- In 2014, California enacted the first comprehensive human rights accountability bill by a state. The bill defines crimes against humanity and offers survivors of human rights abuses an extended period of time in which to file their claims, expanding the availability of California courts to prosecute human rights crimes committed abroad. The bill passed through the state legislature with overwhelming bipartisan support. California more recently enacted Assembly Bill 1801 (2022), making Armenian Genocide Remembrance Day a statewide holiday – an issue of great import to California’s large Armenian diaspora and their supporters. New York City has embraced an expansive legislative approach to human rights, enacting its own Human Rights Law and creating a Commission dedicated to enforcing it. Although not expressly tied to international human rights law, New York City’s law shares a number of anti-discrimination principles with global human rights treaties like the Convention on the Elimination of All Forms of Discrimination Against Women (CEDAW) and the International Convention on the Elimination of All Forms of Racial Discrimination (CERD).
- Legislation can also be used to press for federal action on human rights. Cities for CEDAW, for example, advocates for localities to adopt measures reflecting CEDAW’s gender equity principles to pressure the U.S. Congress to ratify the treaty. The United States is one of only a handful of countries in the world not yet a party to the treaty, and given federal inaction to date, Cities for CEDAW is seeking to build momentum locally. As of June 2019, nine localities had adopted CEDAW ordinances and several dozen had adopted nonbinding resolutions. Similarly, in the early 2000s, several states adopted legislation seeking to divest public moneys in Sudan in response to the genocide in Darfur, prompting Congress to follow suit.
- Executive Orders: Governors and mayors can issue Executive Orders, using their independent executive authority to advance human rights. While executive action may be a less common approach to advancing human rights locally – in part because these actions are limited to those agencies and public employees within their jurisdictions – Executive Orders can embed human rights into the delivery of critical public services and infrastructure.
- In 2020, Massachusetts issued an Executive Order to promote diversity, inclusion, and equal opportunity in its workforce. Although not presented in human rights terms, the order is premised on core international human rights principles and treaties, such as CERD and CEDAW. California issued a similar Executive Order last year (also establishing the state’s first Racial Equity Commission), as did the City of Los Angeles (see Directives 11 and 27).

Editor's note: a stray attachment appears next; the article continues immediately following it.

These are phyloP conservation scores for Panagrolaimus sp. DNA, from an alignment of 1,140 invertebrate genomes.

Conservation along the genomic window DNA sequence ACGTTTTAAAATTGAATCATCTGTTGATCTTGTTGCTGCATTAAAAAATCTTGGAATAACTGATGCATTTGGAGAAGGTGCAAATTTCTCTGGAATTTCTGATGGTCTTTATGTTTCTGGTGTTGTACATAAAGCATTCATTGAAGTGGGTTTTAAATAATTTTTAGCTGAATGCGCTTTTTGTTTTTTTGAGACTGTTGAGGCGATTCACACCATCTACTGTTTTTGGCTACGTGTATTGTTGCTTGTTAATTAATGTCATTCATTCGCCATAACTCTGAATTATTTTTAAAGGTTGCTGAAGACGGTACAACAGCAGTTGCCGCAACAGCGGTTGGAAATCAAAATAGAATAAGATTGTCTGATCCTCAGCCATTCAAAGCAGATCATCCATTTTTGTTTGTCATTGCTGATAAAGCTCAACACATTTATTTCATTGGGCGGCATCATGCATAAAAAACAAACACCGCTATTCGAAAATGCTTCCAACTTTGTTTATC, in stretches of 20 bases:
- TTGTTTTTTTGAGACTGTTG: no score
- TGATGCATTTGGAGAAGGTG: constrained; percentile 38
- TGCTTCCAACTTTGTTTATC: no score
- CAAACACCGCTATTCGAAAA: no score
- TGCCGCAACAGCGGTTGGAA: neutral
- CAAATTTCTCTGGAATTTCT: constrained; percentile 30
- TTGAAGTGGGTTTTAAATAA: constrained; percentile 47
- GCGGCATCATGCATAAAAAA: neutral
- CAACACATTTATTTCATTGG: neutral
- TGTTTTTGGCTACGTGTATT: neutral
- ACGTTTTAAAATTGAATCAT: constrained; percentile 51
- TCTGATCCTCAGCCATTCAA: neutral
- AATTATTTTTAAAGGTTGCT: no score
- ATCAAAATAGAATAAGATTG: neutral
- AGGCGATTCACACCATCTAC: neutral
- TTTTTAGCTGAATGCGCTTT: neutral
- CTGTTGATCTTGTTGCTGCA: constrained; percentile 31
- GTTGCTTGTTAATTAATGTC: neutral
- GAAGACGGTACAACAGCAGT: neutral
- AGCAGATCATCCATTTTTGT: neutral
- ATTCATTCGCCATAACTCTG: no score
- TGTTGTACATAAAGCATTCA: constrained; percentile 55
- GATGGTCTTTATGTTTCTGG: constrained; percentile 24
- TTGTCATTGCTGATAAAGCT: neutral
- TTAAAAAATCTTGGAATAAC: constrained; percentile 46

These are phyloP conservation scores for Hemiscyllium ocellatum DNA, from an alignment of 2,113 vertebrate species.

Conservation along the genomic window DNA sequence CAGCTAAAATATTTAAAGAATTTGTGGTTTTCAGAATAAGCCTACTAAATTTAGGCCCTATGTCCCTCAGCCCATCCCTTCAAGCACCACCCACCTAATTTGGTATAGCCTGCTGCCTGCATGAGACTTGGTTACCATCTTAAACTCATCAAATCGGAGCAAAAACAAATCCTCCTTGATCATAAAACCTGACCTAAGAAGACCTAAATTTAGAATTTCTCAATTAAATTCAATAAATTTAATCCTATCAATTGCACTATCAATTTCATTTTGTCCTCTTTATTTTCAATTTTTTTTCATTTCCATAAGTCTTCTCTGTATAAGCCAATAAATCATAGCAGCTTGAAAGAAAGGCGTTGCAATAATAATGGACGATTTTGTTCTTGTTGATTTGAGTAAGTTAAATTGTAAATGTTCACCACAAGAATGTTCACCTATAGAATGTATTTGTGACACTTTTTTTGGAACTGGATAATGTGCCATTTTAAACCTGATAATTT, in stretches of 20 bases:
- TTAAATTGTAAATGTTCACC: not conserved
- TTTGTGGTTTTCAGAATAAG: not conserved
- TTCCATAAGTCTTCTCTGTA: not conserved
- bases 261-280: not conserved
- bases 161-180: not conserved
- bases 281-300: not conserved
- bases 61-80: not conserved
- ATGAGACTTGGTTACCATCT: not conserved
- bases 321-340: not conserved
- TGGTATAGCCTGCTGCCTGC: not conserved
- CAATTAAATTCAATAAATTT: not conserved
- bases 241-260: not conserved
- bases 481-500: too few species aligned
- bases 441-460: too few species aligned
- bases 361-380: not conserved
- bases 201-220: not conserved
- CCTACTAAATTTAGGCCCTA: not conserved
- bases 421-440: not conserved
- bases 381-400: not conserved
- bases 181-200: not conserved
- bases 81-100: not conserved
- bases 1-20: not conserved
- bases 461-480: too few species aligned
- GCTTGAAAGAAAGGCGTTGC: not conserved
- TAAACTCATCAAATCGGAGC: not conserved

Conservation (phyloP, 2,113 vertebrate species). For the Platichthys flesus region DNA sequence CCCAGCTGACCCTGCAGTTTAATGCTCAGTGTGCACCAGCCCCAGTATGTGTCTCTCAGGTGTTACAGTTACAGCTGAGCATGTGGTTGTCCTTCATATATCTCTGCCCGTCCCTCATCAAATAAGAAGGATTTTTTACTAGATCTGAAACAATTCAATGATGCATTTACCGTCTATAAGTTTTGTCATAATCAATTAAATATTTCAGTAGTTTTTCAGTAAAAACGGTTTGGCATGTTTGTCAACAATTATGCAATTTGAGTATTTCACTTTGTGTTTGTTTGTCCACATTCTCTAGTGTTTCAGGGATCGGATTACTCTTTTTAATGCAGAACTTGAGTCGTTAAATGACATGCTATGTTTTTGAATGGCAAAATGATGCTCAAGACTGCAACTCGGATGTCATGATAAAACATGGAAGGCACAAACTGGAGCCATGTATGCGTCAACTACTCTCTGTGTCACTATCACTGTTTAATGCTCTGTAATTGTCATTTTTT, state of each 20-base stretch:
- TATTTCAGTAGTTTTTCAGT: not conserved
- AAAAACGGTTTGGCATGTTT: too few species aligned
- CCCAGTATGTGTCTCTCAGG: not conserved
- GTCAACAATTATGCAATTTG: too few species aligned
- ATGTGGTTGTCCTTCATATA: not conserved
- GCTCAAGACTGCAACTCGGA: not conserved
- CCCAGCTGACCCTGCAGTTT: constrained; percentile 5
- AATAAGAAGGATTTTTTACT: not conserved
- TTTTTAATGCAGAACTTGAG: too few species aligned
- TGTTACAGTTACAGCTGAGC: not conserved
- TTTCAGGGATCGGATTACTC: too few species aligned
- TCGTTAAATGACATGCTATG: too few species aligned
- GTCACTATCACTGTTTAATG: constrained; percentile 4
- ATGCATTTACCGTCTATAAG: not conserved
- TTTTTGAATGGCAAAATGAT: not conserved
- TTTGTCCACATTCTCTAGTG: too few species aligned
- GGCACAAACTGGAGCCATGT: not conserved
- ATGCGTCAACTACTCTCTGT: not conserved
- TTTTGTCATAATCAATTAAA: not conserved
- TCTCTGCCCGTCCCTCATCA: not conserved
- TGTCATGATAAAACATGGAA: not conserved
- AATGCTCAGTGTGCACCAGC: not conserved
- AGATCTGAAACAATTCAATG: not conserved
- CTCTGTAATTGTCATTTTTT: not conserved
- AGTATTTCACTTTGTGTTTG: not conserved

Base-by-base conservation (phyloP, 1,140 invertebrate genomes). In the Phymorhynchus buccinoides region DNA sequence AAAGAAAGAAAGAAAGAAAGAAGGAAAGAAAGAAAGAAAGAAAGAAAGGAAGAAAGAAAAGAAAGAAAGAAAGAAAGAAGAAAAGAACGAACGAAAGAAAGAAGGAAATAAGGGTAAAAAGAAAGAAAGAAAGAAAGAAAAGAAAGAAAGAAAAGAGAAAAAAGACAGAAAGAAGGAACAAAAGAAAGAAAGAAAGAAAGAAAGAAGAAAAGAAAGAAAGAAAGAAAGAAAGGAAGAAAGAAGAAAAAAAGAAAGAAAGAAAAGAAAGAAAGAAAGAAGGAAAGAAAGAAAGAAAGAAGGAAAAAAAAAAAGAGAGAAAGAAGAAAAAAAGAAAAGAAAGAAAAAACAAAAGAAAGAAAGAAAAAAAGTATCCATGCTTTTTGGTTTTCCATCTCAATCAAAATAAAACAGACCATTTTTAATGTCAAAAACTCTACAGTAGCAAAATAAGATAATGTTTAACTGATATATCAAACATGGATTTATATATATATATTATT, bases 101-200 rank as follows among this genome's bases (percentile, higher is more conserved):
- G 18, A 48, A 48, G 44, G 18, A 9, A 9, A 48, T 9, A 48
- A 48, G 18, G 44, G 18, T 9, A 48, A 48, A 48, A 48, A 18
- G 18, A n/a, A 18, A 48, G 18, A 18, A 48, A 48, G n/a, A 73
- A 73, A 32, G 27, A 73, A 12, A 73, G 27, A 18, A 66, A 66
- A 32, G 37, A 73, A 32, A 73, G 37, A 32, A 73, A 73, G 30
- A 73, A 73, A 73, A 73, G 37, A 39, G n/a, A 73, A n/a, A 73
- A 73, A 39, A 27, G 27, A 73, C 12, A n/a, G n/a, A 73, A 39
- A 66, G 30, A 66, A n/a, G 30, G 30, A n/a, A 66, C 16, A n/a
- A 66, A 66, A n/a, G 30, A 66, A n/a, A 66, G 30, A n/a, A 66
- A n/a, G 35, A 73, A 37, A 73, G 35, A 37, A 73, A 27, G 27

- Proclamations/Resolutions: U.S. states and localities can issue formal statements, known as proclamations or resolutions. Although nonbinding, both actions can spotlight and elevate the status of an issue.
- Two decades ago, Oregon proclaimed December 10 would be Oregon’s Human Rights Day, apologizing at that time for Oregon’s forced sterilization of its institutionalized patients between 1900 and 1920.
- Administrative & Budgetary Actions: Through their budgets and administrative agencies, U.S. states and localities can make investments and take administrative actions that promote human rights principles in concrete ways.
- California has run a multi-million dollar operation along the state’s border with Mexico to ensure that all migrants who enter California are treated with dignity and care; since 2019, California has provided over 300,000 migrants immediate access to COVID testing, vaccination, and coordination for onward travel to their final destinations in the United States.
- Economic Measures: Finally, U.S. states and localities can use their economic strength to press for human rights reform beyond their borders, as many did by reinforcing federal economic sanctions targeting Russia. Divestment is another way in which U.S. states and localities can press for global human rights reform.